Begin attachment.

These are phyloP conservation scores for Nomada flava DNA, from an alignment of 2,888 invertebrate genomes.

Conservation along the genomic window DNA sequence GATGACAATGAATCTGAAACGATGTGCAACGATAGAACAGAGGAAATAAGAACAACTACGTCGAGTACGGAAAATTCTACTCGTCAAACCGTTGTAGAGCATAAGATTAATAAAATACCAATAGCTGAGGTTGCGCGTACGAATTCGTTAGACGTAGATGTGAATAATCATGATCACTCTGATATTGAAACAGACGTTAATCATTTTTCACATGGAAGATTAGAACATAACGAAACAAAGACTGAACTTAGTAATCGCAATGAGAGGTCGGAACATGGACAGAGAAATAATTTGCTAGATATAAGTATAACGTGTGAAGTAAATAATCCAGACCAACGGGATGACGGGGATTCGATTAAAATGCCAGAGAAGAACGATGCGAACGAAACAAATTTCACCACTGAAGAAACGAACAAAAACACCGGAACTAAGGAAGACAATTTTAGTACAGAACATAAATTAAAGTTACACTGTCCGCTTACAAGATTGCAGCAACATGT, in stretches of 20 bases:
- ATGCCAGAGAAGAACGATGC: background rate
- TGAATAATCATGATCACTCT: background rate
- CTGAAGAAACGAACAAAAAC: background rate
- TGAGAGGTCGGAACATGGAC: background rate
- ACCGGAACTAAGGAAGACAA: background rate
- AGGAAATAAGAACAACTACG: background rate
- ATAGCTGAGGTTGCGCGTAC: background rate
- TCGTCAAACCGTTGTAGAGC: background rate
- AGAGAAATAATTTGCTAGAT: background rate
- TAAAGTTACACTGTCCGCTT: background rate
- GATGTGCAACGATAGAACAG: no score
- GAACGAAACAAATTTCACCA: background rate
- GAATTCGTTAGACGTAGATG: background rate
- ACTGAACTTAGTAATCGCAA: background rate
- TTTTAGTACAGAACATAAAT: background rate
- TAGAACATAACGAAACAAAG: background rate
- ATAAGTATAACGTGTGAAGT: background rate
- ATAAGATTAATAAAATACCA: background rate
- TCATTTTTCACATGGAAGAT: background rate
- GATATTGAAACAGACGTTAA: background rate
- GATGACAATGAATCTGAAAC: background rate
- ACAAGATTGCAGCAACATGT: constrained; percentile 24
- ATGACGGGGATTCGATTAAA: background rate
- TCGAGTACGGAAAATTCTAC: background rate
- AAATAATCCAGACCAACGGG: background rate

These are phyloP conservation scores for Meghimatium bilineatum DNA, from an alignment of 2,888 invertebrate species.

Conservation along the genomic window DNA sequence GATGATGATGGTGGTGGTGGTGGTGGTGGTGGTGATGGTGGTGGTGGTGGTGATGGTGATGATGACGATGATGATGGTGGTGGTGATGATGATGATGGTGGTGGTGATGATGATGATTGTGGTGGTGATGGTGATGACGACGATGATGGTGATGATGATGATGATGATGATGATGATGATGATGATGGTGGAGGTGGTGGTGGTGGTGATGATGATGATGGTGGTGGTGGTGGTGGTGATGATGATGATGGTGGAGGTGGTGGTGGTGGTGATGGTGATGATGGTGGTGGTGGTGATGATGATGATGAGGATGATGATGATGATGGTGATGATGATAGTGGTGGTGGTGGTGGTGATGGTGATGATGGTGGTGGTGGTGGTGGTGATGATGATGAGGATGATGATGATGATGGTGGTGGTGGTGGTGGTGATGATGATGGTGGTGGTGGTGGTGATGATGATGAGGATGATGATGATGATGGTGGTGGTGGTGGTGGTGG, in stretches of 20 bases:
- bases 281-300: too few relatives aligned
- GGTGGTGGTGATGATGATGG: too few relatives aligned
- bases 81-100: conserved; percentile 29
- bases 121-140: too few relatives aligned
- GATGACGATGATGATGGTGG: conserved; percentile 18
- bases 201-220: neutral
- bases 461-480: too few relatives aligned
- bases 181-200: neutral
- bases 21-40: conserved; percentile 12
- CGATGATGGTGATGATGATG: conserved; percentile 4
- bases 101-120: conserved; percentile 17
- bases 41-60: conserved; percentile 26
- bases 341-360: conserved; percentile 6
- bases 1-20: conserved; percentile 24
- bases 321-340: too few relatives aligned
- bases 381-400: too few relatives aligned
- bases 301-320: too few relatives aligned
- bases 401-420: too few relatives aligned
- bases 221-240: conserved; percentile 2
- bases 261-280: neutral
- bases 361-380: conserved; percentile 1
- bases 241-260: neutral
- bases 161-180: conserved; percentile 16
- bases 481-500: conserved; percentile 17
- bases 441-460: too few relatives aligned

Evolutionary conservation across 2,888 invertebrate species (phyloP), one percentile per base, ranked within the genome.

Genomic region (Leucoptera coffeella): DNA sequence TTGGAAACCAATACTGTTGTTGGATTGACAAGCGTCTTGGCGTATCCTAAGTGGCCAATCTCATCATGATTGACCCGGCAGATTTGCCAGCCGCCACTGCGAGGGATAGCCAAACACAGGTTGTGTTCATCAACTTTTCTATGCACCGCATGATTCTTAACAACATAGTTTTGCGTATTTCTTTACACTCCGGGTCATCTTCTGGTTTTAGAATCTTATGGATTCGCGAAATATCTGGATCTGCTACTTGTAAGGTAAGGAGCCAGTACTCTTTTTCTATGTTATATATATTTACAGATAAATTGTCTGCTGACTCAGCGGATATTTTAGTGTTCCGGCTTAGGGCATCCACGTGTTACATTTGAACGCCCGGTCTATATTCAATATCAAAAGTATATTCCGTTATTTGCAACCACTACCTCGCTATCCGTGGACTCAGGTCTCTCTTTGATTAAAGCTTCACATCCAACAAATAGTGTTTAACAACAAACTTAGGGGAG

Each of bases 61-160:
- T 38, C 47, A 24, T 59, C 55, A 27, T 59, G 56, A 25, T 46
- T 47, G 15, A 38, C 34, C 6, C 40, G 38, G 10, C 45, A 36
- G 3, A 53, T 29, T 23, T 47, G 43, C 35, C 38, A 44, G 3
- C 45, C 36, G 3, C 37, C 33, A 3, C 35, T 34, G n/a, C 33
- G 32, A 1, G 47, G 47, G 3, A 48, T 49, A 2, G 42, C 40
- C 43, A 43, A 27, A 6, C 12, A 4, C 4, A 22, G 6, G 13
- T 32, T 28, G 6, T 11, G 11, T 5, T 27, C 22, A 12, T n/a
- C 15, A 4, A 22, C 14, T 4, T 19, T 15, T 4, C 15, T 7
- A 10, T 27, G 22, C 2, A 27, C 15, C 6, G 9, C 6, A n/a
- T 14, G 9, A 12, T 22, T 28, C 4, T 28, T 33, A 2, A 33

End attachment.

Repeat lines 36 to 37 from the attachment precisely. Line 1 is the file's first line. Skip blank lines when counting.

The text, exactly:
- bases 461-480: too few relatives aligned
- bases 181-200: neutral